The Celtics were getting killed in the first quarter last night against the Sixers in elbow pick-and-rolls. The Pitbulls would get knocked off Jrue Holiday's hip with a free throw line extended pick, Holiday would have a free lane to the rim, and either he'd have a layup or Thaddeus Young would clean up the rebound with the weak side big coming over to help.
That recipe helped the Sixers jump out to an early 6-point lead, but then the Celtics went zone.
The seams shut down, the shot clock dwindled, and the Sixers were forced to take some bad 3's:
Sixers coach Doug Collins points to the Celtics' use of the zone defense in the second quarter as being one of the game's turning points.
"They went to a smaller lineup," Collins said. "They went to a zone, and they really tried to run out of their zone, and I thought that they hurt us with that early."
Boston's use of a zone defense was one of the keys to the C's having an 8-2 advantage in fast-break points in the first half.
Zone defense is the kissing-your-sister of defenses. When you're playing pick up at the park, no one ever says, "let's play zone." You see it in high school and you see it in college, but it's a rarity, especially in the NBA. Even Garnett has bristled at the idea of playing it:
"[The zone] was a different look. Good shooting teams, you've got to be very, very talkative in the zone," said Garnett. "I was kind of leery of it, but it was a different look. I thought it was a great call on Doc's part. He and [assistant coach] Mike [Longabardi] made a great call and I thought it slowed them down and I thought they went to a more individual game. I thought that played into our favor. More importantly, we got stops when we had to get stops. We rebounded together and just came out with a win."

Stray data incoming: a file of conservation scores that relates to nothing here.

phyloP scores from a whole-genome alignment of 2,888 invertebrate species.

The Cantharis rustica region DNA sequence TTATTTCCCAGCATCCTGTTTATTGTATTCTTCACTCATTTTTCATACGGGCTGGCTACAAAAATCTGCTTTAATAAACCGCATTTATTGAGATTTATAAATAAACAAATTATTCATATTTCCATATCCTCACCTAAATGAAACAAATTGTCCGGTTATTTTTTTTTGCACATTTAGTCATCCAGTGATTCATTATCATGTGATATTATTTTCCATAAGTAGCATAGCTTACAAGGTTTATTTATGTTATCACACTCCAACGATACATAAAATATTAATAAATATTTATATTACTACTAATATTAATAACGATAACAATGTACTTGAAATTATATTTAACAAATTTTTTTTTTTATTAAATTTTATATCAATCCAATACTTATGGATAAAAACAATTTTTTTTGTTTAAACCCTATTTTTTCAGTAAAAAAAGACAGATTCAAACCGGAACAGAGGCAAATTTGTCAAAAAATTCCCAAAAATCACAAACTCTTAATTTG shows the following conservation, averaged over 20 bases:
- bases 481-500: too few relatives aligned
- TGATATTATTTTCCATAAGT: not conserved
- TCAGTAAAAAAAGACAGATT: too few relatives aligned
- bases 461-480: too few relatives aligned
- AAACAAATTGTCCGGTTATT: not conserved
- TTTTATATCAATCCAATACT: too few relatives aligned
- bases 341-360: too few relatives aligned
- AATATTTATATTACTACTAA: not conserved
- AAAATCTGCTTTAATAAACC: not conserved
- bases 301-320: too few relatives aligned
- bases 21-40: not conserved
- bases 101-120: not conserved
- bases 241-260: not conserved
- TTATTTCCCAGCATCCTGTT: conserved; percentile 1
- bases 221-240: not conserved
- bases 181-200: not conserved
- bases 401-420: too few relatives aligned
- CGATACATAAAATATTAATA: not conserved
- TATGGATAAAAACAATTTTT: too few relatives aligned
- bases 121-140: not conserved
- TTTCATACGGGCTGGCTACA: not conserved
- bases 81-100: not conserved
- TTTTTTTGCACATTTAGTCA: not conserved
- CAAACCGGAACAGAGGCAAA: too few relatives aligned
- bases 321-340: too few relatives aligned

According to Synergy Sports data, the Celtics rank sixth in the NBA in allowing a mere 0.898 points per play (a number that's dropped steadily since Bradley returned to the lineup). Boston actually owns the fourth-best man-to-man defense, allowing 0.846 points per play in half-court sets. But the Celtics are not afraid to throw the zone changeup and with good reason: Despite the fact that zone has accounted for a mere 145 possessions (2.7 percent of total plays), the Celtics have allowed only 0.786 points per play and opponents have shot 35.6 percent against it.
With the way the zone has worked over the last two games, I'm sure we'll see it more often that 2.7% of the time. With KG on the 5-5-5 plan, it buys us time without our best PnR defender and hides our deficiencies in paint protecting big men. Tonight's game against the Pacers should be interesting. Indiana has one of the slowest paced offenses and is in the middle of the league in terms of perimeter shot attempts. The zone probably won't come out as often as it did vs. Philly, but if Doc needs a change of pace in order to confuse Frank Vogel's squad in order to generate turnovers, the zone has worked nicely against two quality point guards.